The name Evel Knievel conjures up images of burning rubber, nerve-shredding stunts, and broken bones.
World-famous motorcycle stuntman Knievel was the 20th century’s ultimate daredevil. But what made him so inspiring, not to mention death-defying? Find out with these fun-fuelled facts…
His life had “Evil” beginnings
Where does the name Evel Knievel come from? It’s a memorable one for sure.
The surname was all his own. Born Robert Craig Knievel in Butte, Montana, the young man lived an active life and wanted to do stunts from an early age. Falling foul of the law, he spent the night in prison.
There, he met Arthur Knauful, who had the alternate first name “Awful”. According to ABC Balancing Beads, the cops christened Robert “Evil” Knievel to complement Knauful. He changed it later to the more distinctive “Evel.”
He made the earth move… literally
After high school, the future bike wrangler worked for the Anaconda Mining Company. They put him at the controls of an earth mover. Big mistake.
Knievel shut down the city’s electricity after performing a wheelie and hitting the power lines. America had its first taste of a danger-craving legend.
He was nearly a daredevil of insurance
Before entering stunt riding full time, Knievel pursued a more stable occupation – selling insurance. He did well apparently. But his ambition outstripped the needs of his employers.
Website TV Over Mind writes “when he was told that he wouldn’t be getting what he wanted he up and quit and headed off to sell motorcycles.”
Audience participation turned deadly with Knievel around
Evel Knievel’s first public stunt in 1965 was also a promotional one. Being co-owner of a Honda dealership proved the perfect launchpad for motorcycle mayhem.
Reports differ slightly about the danger involved. Some mention cougars. Others mention lions. Rattlesnakes were certainly involved. Whatever members of the animal kingdom made an appearance, the objective was dramatic. Knievel wanted to execute a full-throttle jump at Moses Lake, Washington.
Mental Floss highlights an interview where the motorized maestro told what happened next. He avoided injury, but “smashed into the edge of the box. All the snakes got out and the people had to run down the mountain”.
So many spoofs
Knievel has been famously spoofed over the years. Comedian Bob Einstein dressed in white as “Super Dave”. And The Simpsons introduced daredevil menagerie jumper Lance Murdock in an early episode.
Evel Knievel: The Rock Opera
2007 – the year of Knievel’s passing – saw the staging of a theatrical spectacle based on Knievel’s life. Director/actor Keythe Farley and composer Jef Bek gave him the Meat Loaf treatment.
The jaws of victory
Their antics were ludicrous but not far removed from the man himself. For his final high-profile stunt, he sought to clear a tank full of sharks. This was part of a 1977 TV special.
As described by History, the nail-biting event was more an attention grabber than Evel’s greatest cheating of the Grim Reaper. Apparently, the jump was relatively straightforward, and it’s likely the sharks would have been scared had he fallen in the drink.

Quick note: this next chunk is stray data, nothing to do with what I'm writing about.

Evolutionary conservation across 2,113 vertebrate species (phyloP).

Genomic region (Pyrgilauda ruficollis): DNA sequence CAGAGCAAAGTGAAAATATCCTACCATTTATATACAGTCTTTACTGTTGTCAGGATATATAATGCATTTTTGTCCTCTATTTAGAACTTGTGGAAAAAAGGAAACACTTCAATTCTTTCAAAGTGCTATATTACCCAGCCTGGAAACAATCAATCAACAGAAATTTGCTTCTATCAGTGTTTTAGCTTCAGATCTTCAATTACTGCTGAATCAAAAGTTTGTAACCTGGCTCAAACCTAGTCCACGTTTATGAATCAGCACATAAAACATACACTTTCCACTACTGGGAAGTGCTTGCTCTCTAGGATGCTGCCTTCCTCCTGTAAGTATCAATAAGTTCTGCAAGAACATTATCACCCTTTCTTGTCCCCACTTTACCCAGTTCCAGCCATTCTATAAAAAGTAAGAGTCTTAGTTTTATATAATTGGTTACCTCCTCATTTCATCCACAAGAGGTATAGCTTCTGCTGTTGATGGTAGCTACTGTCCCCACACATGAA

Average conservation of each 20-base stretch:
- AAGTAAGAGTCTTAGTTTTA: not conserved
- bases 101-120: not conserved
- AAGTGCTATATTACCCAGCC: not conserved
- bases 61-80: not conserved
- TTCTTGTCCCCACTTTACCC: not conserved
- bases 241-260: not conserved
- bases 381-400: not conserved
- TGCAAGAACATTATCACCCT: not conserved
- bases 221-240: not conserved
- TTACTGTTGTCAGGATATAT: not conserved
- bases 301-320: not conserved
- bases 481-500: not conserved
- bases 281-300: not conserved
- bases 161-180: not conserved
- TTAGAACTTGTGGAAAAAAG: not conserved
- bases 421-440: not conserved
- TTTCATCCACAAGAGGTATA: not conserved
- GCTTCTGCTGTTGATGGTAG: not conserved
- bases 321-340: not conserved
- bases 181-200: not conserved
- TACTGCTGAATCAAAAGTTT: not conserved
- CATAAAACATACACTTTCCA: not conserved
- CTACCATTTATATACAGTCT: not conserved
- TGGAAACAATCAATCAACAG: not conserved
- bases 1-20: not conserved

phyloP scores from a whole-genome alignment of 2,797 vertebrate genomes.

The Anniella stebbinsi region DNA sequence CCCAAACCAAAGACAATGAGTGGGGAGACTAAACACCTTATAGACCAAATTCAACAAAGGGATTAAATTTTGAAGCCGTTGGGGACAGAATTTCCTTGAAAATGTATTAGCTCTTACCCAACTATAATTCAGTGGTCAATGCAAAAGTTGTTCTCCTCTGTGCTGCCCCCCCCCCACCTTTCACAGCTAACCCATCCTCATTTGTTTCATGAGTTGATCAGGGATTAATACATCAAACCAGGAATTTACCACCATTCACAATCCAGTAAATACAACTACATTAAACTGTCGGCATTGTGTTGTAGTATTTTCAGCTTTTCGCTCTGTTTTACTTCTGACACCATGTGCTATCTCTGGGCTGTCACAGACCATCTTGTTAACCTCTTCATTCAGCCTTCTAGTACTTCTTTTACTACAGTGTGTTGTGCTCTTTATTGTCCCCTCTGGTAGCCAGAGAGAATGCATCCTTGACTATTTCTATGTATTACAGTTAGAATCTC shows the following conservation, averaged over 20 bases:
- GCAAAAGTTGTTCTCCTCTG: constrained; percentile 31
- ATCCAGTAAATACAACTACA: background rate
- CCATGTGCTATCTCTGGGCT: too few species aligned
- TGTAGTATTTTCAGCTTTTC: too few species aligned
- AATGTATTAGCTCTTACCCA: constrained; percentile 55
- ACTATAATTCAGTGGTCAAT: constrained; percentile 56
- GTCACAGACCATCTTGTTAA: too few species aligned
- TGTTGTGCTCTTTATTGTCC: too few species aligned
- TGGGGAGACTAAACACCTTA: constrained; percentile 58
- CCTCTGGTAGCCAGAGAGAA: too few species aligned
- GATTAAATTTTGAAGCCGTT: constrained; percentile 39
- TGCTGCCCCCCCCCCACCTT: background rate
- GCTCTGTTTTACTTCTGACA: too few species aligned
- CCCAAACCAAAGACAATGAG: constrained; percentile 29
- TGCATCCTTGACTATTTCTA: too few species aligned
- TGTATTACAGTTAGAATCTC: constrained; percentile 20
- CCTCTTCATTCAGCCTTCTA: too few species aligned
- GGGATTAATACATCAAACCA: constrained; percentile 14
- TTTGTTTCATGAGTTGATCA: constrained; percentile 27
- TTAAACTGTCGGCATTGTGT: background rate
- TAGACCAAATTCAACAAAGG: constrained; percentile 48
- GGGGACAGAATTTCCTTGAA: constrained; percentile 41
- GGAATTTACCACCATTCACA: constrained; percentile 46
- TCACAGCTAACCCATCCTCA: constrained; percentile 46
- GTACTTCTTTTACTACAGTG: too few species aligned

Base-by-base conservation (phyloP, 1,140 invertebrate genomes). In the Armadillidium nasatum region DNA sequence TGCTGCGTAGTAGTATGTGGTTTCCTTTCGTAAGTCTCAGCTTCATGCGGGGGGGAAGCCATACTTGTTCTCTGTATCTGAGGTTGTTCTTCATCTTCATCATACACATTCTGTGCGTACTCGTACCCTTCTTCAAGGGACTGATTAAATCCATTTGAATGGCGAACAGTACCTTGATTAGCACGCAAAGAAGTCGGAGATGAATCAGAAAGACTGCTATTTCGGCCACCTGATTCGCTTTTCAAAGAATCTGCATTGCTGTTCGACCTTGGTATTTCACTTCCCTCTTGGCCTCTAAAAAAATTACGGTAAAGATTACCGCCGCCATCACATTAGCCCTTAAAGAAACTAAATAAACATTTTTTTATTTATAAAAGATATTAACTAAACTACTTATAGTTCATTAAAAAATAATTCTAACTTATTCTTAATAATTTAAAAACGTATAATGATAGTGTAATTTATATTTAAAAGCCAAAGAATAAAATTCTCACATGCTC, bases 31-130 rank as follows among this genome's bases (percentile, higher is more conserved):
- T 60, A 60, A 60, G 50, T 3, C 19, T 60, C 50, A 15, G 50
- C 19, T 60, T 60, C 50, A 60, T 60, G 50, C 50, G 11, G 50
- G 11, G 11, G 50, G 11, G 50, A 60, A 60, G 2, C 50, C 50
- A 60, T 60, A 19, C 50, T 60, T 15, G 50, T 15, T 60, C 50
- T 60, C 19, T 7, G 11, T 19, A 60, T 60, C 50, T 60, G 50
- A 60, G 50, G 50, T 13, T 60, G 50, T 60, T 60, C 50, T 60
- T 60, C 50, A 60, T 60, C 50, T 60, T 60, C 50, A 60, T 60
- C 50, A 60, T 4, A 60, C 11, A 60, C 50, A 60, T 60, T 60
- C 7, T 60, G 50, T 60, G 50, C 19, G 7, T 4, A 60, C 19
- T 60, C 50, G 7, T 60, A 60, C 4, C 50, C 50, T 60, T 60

It was the cameraman who needed to worry. Knievel crashed after the jump and went into him. Although the Jaws-baiting rough rider did suffer a broken forearm and collarbone!
According to History, the sharks lacked bite, for reasons beyond their control: “They were also sedated as an added precautionary measure”.
Hamilton the hostage
Hollywood star George Hamilton thought it would be a good idea to play Knievel in a 1971 biopic. Evel needed some convincing.
Not one for subtlety it seems, the film’s subject pointed a gun at Hamilton and got him to read the lines, just to check he could handle the role. What would have happened if he didn’t pass the audition…?
Evel Knievel spent time behind bars
He took his name after some brief prison time. Yet Knievel wasn’t a stranger to incarceration during his colorful life.
ABC Balancing Beads wrote he acted like an A-Lister even then, “commuting from prison to his job in a chauffeur-driven Stutz convertible and providing other inmates with limousine transportation to their work-release jobs.”
He picked up a paintbrush in later years
There was a soulful side behind the sparkly outfits and gas-guzzling engines. Knievel spent time “creating and selling paintings of wildlife and western scenes”, as mentioned by 22 Words.
He had beef with the Hells Angels
Evel Knievel may have loved revving his engine. However, not all bike fans were his friends. The Hells Angels, in particular, appeared to hit a sore spot.
Tensions boiled over in 1970, when Knievel jumped over 11 cars at the Cow Palace arena, in Daly City California. The idea was to break a record. Instead, some heads got busted.
Trouble started when something was reportedly thrown at Knievel, by an Angel unbefitting of the name. The Six Fifty writes this was possibly “a beer bottle, a wrench… or, more likely, just some expletive-laced insult.” Fists flew and rough house bikers paid the price.